It is the goal of any credible news organization to expose lies and uncover truth. Unlike most businesses (and businessmen, like Trump), that strive to promote their version of truth and promote only good news about themselves, the press is, in a perfect world, an objective force which puts ideas, people and governments on trial in the court of public opinion – regardless of whether or not the verdict is of positive or negative consequence to any of the parties involved.
In countless cases throughout history, the press has been responsible for uncovering some of the most important secrets that have changed the entire trajectory of our society. Some of these, such as the Watergate break in and the release of the Pentagon Papers, put the news outlets that reported them at great risk – not just from a business perspective, but also to the people working against powerful forces who would rather these secrets stay hidden.
There are countless examples of the press shining a light of truth on shadows of deceit that will go unrecorded in history books. Countless hours of investigative work by journalists from smaller communities will be read by only a handful of people. But the premise has always remained the same –when powerful people have so much at stake and more reasons to lie rather than tell the truth, the workings of a free, unbiased press is the only non-violent force the public has to keep the scales of justice balanced.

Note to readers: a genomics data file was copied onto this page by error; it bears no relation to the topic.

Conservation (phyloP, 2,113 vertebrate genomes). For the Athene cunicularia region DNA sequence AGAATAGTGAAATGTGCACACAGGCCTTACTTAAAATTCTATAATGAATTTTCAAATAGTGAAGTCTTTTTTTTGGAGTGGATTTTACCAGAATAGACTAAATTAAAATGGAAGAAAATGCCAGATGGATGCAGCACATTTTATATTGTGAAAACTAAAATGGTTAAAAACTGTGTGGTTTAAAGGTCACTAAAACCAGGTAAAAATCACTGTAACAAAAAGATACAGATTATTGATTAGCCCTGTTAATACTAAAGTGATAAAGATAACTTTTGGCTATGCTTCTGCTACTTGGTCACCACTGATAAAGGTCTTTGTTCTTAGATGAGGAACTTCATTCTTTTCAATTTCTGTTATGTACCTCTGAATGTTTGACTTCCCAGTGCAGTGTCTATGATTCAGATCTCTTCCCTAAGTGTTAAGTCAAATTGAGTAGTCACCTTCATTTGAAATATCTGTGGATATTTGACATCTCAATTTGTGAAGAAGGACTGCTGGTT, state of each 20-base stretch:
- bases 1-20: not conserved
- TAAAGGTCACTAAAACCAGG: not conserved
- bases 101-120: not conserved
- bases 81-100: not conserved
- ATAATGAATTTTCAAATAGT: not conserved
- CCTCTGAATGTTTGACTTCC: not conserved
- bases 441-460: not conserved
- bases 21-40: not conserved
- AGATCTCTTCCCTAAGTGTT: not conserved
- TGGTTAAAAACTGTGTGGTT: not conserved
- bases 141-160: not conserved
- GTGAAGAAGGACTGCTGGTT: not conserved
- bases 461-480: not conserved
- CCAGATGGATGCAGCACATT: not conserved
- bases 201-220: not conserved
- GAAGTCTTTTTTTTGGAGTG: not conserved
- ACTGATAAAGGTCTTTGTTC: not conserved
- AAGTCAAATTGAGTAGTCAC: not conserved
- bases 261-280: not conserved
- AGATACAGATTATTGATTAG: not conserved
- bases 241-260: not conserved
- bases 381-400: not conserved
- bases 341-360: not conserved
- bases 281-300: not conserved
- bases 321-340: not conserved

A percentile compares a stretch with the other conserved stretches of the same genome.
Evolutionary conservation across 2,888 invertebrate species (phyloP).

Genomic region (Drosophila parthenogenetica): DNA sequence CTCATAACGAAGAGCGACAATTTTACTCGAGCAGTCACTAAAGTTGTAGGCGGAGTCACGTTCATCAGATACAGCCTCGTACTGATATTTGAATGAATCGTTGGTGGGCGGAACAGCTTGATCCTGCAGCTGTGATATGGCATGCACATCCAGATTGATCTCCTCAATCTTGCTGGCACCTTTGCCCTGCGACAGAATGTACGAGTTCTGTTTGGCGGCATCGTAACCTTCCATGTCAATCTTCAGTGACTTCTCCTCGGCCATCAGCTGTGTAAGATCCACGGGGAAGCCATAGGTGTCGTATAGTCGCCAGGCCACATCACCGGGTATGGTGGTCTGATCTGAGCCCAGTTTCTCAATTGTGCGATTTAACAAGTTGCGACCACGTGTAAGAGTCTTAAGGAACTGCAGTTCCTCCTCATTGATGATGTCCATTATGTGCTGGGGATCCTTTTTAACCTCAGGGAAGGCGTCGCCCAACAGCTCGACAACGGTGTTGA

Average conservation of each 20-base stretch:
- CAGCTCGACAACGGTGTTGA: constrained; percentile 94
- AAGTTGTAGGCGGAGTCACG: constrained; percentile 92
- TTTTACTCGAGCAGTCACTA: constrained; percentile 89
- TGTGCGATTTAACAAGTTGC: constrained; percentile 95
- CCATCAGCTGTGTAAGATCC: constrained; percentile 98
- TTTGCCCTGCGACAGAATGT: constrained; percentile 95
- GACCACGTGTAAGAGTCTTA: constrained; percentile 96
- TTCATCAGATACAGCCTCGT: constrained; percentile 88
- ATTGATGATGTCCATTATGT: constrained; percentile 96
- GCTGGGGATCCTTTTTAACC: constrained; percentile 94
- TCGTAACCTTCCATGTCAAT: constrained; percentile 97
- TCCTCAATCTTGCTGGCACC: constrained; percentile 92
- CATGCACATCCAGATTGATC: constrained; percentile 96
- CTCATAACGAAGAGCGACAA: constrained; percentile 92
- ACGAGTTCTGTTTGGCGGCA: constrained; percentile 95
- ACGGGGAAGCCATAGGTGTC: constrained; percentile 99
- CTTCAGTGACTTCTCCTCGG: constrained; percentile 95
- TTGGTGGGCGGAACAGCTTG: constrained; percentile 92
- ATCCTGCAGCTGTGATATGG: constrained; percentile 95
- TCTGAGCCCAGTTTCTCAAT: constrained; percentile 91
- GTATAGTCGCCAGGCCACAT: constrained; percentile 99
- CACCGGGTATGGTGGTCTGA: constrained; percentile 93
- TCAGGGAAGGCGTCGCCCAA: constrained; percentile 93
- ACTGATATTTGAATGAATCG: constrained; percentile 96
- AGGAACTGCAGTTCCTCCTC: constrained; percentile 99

By choosing to malign the press as simply spreading “fake news” when it publishes a piece that paints him in a negative light, Donald Trump is chipping away at one of the foundational pillars of our democracy. We are sorry to say that the people who simply accept his lazy brushing off of facts and disregard for the truth – the same people standing on a platform supported by that pillar – are helping sharpen his chisel.
We are not saying the media is infallible or above criticism. Rather, we believe that the media, despite all of its imperfections – much of that, ironically, caused by the profit-driven tactics of businessmen that created the 24-hour news cycle – is absolutely crucial to a healthy America.
Donald Trump does not get to dictate what is true, and what is fake. In fact, nobody does. The truth simply is, and it’s our job to find it and tell it to you. Some of us take this responsibility much more seriously than others, and some unfortunately undermine that mission for selfish agendas. However, James Madison actually summed up why a free press is essential – even despite the negative elements that come with it – in his 1801 essay decrying the Sedition Acts of 1798, which limited free speech that was “critical” of the government.
“Some degree of abuse is inseparable from the proper use of every thing, and in no instance is this more true than in that of the press. It has accordingly been decided by the practice of the States, that it is better to leave a few of its noxious branches to their luxuriant growth, than, by pruning them away, to injure the vigour of those yielding the proper fruits.”